Building Back Better: The Logic and Value of Industry Sectors

When I became the Director of CII five years ago, the first official action I took was to form a CII Task Force comprised of 15 influential leaders. Their purpose was to conduct a study that many corporations call Activity Value Analysis (AVA). We wanted to find out which CII activities added value to our members and which did not. At the time, there had been 472 different companies who had belonged to CII since its founding 32 years earlier. And yet, only 130 remained. Despite all the landmark work that CII had accomplished to that point, what root cause persisted - above all others - that could explain this amount of turnover? And, what could be done about it?

In AVA, the value of each activity is determined based on customers' requirements. Through interviews, we learned that our members had to be able to clearly identify and quantify improvements to their capital projects. While they respected Institute research, if they could not tangibly understand how their projects could use this information to do better, the value of CII to their company was often in doubt. Looking closer, our Task Force discovered that success was dependent on two things:

  1. The innovations created through research had to be paired with dedicated resources (i.e., people and technologies) for effective implementation; and

  2. These deployments needed to be tailored to the contexts and environments (i.e., financial, regulatory, etc.) of the different industry sectors.

So, what about the 72 percent of the members that left CII and hadn't returned? We discovered that the vast majority - over 80 percent of them - were from sectors other than oil, gas, chemicals and power generation. While the innovation and research was generalizable to capital projects of any kind, the verbiage and application was not. Additionally, the needs and interests in the different industry sectors vary over time; while one sector cares about productivity and Advanced Work Packaging (AWP), another is concurrently much more concerned with lifecycle cost estimation and benchmarking. Our Task Force learned that in order to create value, CII needed to do both: create landmark innovation AND sector-specific deployment pathways.

Today, CII has five industry sector committees. For the past four years, these groups have looked after the sometimes-disparate engineering and construction interests of 1) Facilities and Healthcare; 2) Power, Utilities and Infrastructure; 3) Manufacturing and Life Sciences; 4) Upstream, Midstream and Mining; and 5) the Downstream and Chemicals sectors. Each has advanced value creation in their line of business, often by leveraging prior research or innovation such as Front End Planning (FEP) and related tools such as the Project Definition Rating Index (PDRI). The focus on sectors has paid off for our members as added value and for CII in terms of our ability to sustain and grow our cohort of leading companies.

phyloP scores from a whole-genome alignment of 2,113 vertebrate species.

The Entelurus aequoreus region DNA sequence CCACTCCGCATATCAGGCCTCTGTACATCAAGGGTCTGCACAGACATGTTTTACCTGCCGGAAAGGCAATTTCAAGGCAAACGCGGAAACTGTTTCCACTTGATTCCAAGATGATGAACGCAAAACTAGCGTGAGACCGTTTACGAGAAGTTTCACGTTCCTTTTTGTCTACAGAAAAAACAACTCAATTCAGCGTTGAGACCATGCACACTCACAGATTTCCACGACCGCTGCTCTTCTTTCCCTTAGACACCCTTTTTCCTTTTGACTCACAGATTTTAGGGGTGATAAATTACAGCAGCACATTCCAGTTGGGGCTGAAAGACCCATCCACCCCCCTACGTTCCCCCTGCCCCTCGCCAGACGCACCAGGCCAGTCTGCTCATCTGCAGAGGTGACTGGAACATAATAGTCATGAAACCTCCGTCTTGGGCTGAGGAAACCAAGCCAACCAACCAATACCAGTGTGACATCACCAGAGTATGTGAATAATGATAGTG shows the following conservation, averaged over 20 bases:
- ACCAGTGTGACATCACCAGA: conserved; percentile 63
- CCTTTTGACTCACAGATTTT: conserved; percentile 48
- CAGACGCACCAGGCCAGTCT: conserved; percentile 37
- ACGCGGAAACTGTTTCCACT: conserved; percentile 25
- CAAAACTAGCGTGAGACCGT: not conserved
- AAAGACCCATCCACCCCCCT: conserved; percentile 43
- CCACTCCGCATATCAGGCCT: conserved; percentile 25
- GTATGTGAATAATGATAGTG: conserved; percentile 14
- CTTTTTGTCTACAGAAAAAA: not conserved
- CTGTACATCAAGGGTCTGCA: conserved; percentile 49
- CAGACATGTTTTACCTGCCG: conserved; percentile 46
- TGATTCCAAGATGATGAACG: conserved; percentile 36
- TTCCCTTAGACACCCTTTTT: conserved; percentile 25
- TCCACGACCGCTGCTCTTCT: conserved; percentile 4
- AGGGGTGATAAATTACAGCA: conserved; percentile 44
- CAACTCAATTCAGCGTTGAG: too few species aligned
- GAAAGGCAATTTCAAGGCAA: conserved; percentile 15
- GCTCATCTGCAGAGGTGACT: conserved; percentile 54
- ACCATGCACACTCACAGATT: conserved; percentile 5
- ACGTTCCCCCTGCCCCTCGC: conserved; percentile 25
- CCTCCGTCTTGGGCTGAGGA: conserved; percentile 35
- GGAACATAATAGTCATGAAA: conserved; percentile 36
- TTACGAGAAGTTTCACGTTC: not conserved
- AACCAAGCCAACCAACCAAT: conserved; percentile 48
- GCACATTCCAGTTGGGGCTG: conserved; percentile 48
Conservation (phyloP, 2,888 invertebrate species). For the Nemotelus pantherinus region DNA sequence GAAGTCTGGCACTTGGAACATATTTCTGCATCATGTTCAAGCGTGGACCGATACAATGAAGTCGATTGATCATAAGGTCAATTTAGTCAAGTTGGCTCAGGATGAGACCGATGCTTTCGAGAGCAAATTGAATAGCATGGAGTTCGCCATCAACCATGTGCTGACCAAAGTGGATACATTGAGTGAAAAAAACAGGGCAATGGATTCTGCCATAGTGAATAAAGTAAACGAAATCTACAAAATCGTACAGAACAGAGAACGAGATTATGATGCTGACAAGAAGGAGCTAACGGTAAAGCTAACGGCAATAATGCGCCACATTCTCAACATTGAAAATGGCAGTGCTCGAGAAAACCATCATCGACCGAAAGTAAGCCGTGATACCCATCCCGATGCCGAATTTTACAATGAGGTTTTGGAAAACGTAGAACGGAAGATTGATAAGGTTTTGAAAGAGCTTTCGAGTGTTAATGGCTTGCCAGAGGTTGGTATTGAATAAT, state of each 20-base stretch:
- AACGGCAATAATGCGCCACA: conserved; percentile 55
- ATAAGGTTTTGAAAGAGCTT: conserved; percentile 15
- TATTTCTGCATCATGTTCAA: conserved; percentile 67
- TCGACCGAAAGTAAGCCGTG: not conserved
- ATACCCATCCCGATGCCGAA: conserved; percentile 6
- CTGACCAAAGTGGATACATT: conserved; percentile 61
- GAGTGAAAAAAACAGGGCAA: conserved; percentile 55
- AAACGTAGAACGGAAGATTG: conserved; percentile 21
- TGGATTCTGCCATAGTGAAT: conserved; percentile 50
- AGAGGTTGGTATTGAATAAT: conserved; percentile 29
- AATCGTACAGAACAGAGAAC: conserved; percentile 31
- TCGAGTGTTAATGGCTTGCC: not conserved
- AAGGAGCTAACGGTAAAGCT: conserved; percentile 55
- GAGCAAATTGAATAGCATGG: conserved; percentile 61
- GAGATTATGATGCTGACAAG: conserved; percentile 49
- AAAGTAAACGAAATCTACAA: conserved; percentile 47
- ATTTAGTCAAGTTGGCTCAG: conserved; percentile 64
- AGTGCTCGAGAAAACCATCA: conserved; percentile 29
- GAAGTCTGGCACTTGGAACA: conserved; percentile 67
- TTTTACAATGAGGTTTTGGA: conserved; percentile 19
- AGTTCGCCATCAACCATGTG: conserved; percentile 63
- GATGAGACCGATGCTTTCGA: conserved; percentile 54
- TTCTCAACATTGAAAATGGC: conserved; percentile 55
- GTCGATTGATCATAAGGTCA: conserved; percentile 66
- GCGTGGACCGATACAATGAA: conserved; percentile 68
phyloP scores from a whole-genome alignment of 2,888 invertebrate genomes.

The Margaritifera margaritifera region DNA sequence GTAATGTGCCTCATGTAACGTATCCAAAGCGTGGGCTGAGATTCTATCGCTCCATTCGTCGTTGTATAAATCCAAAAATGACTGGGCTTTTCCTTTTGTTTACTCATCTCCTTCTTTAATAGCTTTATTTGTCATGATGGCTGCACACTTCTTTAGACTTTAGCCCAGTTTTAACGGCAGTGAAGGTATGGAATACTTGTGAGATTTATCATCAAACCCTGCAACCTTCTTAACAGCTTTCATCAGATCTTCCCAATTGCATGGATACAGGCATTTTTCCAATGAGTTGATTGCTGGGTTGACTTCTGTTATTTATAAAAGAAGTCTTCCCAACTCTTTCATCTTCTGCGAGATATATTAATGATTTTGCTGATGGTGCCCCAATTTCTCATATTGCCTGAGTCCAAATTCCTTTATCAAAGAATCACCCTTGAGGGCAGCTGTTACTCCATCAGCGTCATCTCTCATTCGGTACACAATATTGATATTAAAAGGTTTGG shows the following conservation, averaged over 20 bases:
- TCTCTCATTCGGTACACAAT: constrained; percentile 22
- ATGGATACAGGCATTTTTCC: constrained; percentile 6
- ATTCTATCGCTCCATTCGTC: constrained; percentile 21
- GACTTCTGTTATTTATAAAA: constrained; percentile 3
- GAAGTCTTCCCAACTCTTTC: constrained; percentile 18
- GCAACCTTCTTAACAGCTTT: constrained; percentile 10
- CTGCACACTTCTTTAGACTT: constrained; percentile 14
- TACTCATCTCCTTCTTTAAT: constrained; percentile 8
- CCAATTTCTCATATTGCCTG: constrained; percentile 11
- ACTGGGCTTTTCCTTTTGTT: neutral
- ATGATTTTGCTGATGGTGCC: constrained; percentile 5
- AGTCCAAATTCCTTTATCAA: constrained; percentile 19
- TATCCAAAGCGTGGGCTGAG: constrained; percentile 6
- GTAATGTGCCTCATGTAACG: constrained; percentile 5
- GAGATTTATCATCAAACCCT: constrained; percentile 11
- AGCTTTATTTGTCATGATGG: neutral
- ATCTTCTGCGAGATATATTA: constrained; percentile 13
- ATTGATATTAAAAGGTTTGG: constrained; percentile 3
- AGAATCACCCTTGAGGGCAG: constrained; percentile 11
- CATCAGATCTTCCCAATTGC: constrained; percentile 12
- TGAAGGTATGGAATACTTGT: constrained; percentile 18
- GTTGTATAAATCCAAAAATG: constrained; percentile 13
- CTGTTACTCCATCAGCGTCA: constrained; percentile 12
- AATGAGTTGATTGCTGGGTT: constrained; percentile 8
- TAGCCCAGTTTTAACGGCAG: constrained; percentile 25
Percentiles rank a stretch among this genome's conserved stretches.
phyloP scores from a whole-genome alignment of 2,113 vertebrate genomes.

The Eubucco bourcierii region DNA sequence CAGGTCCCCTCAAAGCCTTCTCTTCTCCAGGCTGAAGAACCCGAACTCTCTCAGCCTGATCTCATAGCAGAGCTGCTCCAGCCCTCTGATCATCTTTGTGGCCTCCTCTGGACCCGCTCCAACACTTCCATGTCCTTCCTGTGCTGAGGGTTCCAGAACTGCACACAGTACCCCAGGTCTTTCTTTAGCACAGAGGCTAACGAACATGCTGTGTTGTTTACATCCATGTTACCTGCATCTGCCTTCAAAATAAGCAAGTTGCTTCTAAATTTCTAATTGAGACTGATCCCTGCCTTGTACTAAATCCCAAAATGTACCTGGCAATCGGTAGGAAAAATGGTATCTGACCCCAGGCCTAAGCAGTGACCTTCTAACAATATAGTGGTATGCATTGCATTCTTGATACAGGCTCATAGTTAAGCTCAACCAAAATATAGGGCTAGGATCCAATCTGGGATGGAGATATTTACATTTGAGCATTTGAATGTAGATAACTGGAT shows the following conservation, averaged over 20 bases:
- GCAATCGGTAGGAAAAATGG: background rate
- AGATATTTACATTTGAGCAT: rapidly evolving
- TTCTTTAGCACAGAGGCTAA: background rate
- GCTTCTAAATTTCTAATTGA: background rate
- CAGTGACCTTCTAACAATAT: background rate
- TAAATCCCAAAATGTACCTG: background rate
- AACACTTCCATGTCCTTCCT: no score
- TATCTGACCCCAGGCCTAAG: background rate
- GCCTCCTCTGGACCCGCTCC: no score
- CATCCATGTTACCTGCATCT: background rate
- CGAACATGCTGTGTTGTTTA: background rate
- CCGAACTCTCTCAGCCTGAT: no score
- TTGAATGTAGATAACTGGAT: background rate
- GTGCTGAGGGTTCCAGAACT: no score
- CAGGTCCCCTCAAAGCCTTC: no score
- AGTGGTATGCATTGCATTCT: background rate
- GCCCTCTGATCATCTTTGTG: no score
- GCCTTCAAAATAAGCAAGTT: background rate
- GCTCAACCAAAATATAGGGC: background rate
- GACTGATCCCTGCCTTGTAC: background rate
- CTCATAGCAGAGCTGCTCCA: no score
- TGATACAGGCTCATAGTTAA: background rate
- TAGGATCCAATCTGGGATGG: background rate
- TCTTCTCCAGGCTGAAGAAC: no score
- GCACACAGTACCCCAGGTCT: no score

Without a doubt, a focus on sectors is something that CII is eager to bring to the Joint Venture. As with our Task Force five years ago, the logic of beginning with the end in mind continues to be a winning proposition. A starting point for the Joint Venture will be to routinely conduct market research to understand the business conditions present in each sector of our industry. Knowing what these companies need will help us to understand the gaps, need for R&D, and align our deployment resources. It is a strategy that has already shown promise in the CII Sector Program - but building the Joint Venture specifically as a response to identified needs in these sectors will be a game changer.

This issue of The VOICE  features an article on the future of infrastructure that highlights how the planning, design, construction, and operation of these facilities could be vastly different moving forward. Infrastructure spending is a timely topic. Along with a new administration in the United States, governments around the world may look to new and rehabilitated infrastructure projects as a way to stimulate their economies coming out of the pandemic. Even at CII, our Power, Utilities and Infrastructure sector committee has been closely studying how current supply chain practices in regulated environments may be destroying the value creation and capital efficiency in these facilities. Consequently, it is our intent to feature stories in future issues of The VOICE about how different sectors are addressing specific challenges and opportunities in their capital projects and programs.

As we conclude an unexpected and challenging 2020, I remain undeterred in my optimism about the future of our industry. I'm bullish about the potential for CII to provide even more value for you, your company, and your industry sector in the years ahead. I am grateful for the support that you continue to show for our shared mission to improve the engineering and construction industry that we love. Last but not least, I wish you tremendous personal and organizational success in 2021 and beyond!

Date posted: February 10, 2021